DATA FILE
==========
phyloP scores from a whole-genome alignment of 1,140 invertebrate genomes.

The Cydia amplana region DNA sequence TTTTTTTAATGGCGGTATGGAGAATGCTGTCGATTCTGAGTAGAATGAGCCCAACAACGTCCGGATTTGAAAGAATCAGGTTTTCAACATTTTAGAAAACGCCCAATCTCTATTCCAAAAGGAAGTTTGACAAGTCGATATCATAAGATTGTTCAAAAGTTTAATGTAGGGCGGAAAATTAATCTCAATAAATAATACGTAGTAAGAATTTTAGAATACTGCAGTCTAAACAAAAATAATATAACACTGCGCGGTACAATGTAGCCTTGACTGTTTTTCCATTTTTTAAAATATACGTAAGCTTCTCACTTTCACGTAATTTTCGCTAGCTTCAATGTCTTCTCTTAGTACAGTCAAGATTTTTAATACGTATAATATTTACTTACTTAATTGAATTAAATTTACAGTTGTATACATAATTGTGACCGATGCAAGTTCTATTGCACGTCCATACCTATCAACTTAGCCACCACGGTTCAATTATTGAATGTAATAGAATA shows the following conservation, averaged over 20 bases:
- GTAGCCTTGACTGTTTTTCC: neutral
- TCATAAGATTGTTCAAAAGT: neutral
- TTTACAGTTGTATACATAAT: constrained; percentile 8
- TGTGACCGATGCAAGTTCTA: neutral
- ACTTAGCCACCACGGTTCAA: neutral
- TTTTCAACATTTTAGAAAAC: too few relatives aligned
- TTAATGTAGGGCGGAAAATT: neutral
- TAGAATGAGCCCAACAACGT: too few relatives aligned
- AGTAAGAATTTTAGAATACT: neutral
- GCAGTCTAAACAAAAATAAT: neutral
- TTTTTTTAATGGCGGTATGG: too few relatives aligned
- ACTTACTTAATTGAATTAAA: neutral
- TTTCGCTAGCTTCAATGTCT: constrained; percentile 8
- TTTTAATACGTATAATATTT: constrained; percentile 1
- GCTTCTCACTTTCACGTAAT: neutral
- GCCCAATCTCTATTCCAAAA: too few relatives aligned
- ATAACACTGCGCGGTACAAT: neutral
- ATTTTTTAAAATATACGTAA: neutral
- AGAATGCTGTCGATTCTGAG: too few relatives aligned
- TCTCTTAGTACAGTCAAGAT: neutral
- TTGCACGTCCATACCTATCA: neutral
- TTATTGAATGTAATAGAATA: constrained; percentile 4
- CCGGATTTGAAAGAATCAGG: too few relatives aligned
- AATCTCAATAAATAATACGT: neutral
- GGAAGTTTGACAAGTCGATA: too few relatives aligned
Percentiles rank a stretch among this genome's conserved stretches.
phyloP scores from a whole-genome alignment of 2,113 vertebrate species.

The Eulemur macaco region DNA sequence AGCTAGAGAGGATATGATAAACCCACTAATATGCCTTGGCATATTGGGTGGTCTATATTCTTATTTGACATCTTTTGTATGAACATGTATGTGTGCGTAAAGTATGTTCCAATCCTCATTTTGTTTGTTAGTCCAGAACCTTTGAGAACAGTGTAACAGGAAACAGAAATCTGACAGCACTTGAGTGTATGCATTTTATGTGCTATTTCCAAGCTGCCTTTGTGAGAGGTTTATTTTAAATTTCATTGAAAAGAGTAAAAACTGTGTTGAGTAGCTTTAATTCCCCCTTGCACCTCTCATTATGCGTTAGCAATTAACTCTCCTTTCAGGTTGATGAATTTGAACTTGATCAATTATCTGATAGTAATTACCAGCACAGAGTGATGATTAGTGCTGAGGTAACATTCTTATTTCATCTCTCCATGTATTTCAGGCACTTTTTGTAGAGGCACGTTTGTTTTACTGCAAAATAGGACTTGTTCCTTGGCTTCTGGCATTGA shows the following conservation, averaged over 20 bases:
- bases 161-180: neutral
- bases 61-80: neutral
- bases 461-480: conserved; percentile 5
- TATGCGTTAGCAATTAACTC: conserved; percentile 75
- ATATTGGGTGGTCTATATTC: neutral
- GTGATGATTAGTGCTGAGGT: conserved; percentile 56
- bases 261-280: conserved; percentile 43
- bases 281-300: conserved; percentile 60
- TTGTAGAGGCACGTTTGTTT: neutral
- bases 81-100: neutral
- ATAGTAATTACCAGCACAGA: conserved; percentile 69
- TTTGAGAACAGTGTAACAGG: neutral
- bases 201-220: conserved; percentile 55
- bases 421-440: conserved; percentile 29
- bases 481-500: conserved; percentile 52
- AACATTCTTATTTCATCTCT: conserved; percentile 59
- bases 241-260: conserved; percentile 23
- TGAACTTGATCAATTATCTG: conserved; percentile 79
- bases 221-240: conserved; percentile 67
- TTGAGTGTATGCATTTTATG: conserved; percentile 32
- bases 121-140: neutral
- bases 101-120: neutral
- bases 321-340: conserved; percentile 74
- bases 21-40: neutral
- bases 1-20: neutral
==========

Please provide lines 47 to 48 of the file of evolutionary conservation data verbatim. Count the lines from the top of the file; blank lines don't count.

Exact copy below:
- bases 241-260: conserved; percentile 23
- TGAACTTGATCAATTATCTG: conserved; percentile 79